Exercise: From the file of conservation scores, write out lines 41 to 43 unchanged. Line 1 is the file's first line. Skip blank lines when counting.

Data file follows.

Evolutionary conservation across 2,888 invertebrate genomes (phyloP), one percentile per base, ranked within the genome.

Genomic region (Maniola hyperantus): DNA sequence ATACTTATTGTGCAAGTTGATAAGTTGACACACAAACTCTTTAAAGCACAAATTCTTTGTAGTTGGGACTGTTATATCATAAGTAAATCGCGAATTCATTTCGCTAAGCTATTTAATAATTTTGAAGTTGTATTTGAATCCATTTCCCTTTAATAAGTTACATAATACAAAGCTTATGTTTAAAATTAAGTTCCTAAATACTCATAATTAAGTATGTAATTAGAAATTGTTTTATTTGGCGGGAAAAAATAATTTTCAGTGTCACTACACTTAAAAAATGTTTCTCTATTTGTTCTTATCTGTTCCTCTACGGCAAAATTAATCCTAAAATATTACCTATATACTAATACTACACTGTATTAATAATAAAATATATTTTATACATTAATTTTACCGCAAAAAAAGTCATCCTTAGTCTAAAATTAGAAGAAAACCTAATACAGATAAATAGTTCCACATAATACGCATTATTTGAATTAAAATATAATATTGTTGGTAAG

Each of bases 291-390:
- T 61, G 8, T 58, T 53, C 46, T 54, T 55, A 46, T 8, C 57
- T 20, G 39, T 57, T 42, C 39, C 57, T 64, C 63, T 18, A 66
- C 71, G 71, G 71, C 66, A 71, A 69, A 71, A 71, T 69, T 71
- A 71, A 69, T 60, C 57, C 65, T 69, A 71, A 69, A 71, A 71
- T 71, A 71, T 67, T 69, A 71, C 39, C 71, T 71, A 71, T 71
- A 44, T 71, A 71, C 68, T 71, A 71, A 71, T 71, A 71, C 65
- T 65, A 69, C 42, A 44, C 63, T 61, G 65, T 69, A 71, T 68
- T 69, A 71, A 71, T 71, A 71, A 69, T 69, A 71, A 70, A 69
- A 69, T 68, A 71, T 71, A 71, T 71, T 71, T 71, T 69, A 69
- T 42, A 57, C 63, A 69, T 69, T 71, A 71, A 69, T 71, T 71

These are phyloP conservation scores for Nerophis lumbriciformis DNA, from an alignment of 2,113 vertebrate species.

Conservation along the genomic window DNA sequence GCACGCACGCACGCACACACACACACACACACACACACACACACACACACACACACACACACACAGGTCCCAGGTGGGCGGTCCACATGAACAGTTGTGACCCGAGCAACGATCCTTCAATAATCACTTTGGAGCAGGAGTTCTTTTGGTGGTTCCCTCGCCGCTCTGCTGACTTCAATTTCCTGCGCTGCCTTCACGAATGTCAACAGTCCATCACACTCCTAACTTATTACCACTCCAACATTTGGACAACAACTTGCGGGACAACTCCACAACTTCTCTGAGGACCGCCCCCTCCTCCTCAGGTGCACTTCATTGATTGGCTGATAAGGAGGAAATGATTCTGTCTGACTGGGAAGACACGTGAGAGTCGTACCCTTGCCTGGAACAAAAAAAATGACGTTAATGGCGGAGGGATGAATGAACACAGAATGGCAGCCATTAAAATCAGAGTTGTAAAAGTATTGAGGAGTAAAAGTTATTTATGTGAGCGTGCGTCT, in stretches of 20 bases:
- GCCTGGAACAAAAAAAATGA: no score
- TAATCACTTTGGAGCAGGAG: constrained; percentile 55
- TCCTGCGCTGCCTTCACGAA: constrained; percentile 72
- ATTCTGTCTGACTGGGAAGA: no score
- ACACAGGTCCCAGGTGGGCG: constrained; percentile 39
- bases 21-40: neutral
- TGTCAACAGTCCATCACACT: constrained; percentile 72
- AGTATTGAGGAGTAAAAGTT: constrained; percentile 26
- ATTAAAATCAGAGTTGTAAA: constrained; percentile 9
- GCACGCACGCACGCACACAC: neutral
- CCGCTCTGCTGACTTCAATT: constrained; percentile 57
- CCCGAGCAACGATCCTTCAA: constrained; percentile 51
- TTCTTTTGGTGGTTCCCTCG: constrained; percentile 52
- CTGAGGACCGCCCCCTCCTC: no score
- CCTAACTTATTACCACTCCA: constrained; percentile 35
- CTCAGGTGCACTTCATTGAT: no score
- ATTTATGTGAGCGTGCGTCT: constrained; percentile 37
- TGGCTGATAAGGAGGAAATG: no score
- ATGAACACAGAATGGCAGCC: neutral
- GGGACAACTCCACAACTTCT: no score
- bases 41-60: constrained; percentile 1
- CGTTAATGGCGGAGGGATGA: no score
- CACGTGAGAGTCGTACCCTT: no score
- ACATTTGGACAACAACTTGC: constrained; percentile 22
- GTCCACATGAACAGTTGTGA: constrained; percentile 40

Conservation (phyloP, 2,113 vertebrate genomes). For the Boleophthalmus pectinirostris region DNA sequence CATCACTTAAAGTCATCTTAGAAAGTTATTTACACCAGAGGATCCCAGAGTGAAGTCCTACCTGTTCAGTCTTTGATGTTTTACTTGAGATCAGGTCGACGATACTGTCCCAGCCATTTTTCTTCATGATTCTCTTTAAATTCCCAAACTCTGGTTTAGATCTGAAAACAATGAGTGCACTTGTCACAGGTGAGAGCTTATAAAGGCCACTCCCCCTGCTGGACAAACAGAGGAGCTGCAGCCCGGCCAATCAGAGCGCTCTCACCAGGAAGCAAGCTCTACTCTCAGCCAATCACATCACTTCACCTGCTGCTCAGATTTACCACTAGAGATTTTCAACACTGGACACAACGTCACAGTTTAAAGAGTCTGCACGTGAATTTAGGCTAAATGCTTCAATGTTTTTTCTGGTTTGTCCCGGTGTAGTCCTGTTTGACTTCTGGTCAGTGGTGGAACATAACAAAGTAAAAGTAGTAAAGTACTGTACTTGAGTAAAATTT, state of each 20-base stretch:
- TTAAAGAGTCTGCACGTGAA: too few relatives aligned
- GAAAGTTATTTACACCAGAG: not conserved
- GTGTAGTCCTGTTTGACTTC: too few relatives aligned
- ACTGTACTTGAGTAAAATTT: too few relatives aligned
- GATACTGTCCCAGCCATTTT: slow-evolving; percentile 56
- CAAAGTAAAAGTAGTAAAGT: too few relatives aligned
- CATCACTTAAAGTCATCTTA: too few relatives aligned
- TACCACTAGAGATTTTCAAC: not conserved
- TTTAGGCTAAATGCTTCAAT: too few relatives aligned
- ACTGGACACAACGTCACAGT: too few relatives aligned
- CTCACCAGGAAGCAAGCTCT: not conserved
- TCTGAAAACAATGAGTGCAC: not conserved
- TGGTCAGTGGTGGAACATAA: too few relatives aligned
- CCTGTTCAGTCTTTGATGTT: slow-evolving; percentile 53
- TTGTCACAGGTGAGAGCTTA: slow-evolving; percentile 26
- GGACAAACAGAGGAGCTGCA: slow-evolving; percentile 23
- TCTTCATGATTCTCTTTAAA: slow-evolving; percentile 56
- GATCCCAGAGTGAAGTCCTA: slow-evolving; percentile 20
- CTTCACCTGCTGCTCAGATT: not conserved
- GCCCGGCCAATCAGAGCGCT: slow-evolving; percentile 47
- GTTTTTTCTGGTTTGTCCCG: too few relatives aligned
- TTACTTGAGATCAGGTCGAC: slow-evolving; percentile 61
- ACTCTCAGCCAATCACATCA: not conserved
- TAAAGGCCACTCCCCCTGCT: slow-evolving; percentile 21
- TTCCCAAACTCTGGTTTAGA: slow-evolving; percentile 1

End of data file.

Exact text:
Conservation (phyloP, 2,113 vertebrate genomes). For the Boleophthalmus pectinirostris region DNA sequence CATCACTTAAAGTCATCTTAGAAAGTTATTTACACCAGAGGATCCCAGAGTGAAGTCCTACCTGTTCAGTCTTTGATGTTTTACTTGAGATCAGGTCGACGATACTGTCCCAGCCATTTTTCTTCATGATTCTCTTTAAATTCCCAAACTCTGGTTTAGATCTGAAAACAATGAGTGCACTTGTCACAGGTGAGAGCTTATAAAGGCCACTCCCCCTGCTGGACAAACAGAGGAGCTGCAGCCCGGCCAATCAGAGCGCTCTCACCAGGAAGCAAGCTCTACTCTCAGCCAATCACATCACTTCACCTGCTGCTCAGATTTACCACTAGAGATTTTCAACACTGGACACAACGTCACAGTTTAAAGAGTCTGCACGTGAATTTAGGCTAAATGCTTCAATGTTTTTTCTGGTTTGTCCCGGTGTAGTCCTGTTTGACTTCTGGTCAGTGGTGGAACATAACAAAGTAAAAGTAGTAAAGTACTGTACTTGAGTAAAATTT, state of each 20-base stretch:
- TTAAAGAGTCTGCACGTGAA: too few relatives aligned
- GAAAGTTATTTACACCAGAG: not conserved